I hereby nominate Joseph Massey as Maine’s Police Chief of the Year.

Why? Because the head of the Waterville Police Department is going where few if any law enforcement executives in these parts have gone before: He’s taking on Vinnie VaRoom.

Remember Vinnie? He’s that here, there and everywhere motorcyclist, as portrayed in this space about a year ago, who measures his manhood by how many eardrums he can shatter with his “straight pipe” muffler system (translation: no mufflers at all).

He’s the guy who, with a simple twist of his throttle, can stop a porch conversation in its tracks, drown out the siren of an approaching ambulance and turn entire downtowns into high-decibel echo chambers.

He’s the guy with the baffling inability to look in his mirror and see that while we may be waving to him, we’re not using anywhere close to all five fingers.

In short, Vinnie is a jerk. And now, at long last, his days appear to be numbered.

Effective last weekend, Chief Massey ordered his Waterville officers to do something long overdue throughout Maine: Pull over obnoxiously loud motorcycles and slap their drivers with a summons for excessive noise.

So far, Massey said in an interview last week, his department has issued nine citations to motorcyclists (along with a few others for automobiles that were off the decibel charts.) He’s doing it, he said, for two reasons.

First, citizen complaints about loud bikes only increase with each passing summer.

“At almost any time of day in this city, you can hear a motorcycle from almost a half mile away,” Massey said. “For me, it’s simply a matter of enforcement.”

Which brings us to the second reason.

During its last session, the Legislature amended the state’s muffler law to make it easier for police to crack down on guys like Vinnie VaRoom.

For starters, lawmakers defined “excessive or unusual noise” simply as “motor noise emitted by a motor vehicle that is noticeably louder than similar vehicles in the environment.”

They also tweaked a part of the statute that previously made it illegal to modify a muffler system only if the intent was to make the vehicle louder. Now, there’s no longer a need for police to prove intent — if the end result is a louder vehicle, the law has been broken.

The new law, without a doubt, still could be stronger. Just last week, a task force created by the Legislature sat down with motorcycle industry representatives in Augusta to learn more about the “J2825” test — a procedure developed by the Society of Automotive Engineers by which a decibel meter can accurately and easily measure a motorcycle’s noise during a roadside stop.

Maine State Police Lt. Brian Scott, who chairs the group, said the goal is to report back to the next Legislature by January with a plan to take any guesswork out of the noise equation and instead give officers a specific set of benchmarks for determining when a motorcycle (or any other vehicle, for that matter), is too loud.

In Waterville, however, Massey considers enforcing the current law a matter of “simple common sense.”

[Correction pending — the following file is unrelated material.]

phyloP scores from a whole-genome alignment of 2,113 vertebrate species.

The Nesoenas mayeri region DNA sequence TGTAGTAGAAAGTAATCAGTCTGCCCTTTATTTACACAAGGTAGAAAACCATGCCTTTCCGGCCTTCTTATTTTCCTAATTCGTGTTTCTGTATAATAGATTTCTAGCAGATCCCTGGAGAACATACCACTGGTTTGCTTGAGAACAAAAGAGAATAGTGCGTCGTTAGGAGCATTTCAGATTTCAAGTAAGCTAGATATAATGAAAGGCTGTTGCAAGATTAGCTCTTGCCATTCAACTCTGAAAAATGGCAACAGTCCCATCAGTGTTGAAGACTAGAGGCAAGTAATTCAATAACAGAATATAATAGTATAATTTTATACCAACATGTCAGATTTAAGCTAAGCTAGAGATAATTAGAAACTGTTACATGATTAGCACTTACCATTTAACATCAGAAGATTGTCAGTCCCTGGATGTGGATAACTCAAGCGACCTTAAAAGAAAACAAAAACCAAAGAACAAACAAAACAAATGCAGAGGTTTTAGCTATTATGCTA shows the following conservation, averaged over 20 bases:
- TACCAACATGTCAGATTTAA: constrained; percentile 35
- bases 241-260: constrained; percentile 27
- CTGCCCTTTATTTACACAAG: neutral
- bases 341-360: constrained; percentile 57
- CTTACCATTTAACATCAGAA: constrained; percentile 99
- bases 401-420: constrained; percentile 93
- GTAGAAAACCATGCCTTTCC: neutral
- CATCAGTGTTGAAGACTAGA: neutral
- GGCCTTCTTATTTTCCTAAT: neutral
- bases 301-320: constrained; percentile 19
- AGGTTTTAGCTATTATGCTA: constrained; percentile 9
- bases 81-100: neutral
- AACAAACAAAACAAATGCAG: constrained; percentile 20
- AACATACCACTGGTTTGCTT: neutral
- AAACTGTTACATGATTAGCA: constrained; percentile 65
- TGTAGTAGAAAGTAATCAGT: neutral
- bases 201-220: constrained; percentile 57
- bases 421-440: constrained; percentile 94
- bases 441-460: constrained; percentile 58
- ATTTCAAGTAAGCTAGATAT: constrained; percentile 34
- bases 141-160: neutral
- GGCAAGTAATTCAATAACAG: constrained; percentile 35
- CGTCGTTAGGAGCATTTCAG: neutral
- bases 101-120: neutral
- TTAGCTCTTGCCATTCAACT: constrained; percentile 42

“Actually, I think we’re being very lenient,” Massey said. “I tell my officers, ‘Let that motorcycle get 100 yards ahead of you. And with your windows rolled up and your radio on, can you clearly hear it?’ We don’t have to make borderline enforcements here. Let’s do the very ridiculous, excessive ones.”

Massey, by the way, is not the only law-enforcement official in Maine looking for ways to make Vinnie VaRoom behave. A joint operation by the York County Sheriff’s Office and police from Kennebunk and Kennebunkport last weekend netted 16 motorcycles (and six automobiles) operating without inspection stickers on Route 1 in Arundel.

“Our only purpose was to check for safety-inspection stickers. We wrote no summonses for exhaust or noise or anything like that,” said York County Sheriff Maurice Ouellette, adding that the officers did take the time to warn the appropriate motorcyclists about “what’s coming down the road.”

Should the next Legislature set hard-and-fast decibel limits on vehicle noise, Ouellette added, he’d be all for ratcheting up his enforcement.

“If I could write a grant and get (a decibel meter) for each cruiser, I’d put one in each cruiser,” he said.

Massey, meanwhile, sees no reason to wait. He’s taken too many calls from irate Waterville residents and watched too many windows rattle on Main Street to keep turning a deaf ear to what he now considers a top law-enforcement priority.

And judging from the growing pile of thank-you cards on his desk, he’s clearly on the right track with his community.

At the same time, of course, Massey came under attack last week from bikers who say he’s picking on them, he’s “profiling,” he’s abusing his authority.

In fact, as the Waterville Morning Sentinel reported, a group of Harley-Davidson owners has begun circulating a petition aimed at rolling back the changes in the state law. Gordon Austin of Canaan, one of those summonsed by Waterville police, told the newspaper, “Everyone’s just ripping, roaring mad.”

(Again, the noise thing!)

But Massey, brave man, said he won’t back down. Like so many of us, he’s had it with the Vinnie VaRooms of this world and their my-way-rules-the-highway assault on basic common courtesy.

“The bottom line for them is, ‘This is an attention-grabber for me. When I go by in my motorcycle and your windows rattle, I’m being cool,’” Massey said. “The whole idea of the noise is to get attention.”

Which, at long last, they’re getting.

From a police chief.

Columnist Bill Nemitz can be contacted at 791-6323 or at:

[email protected]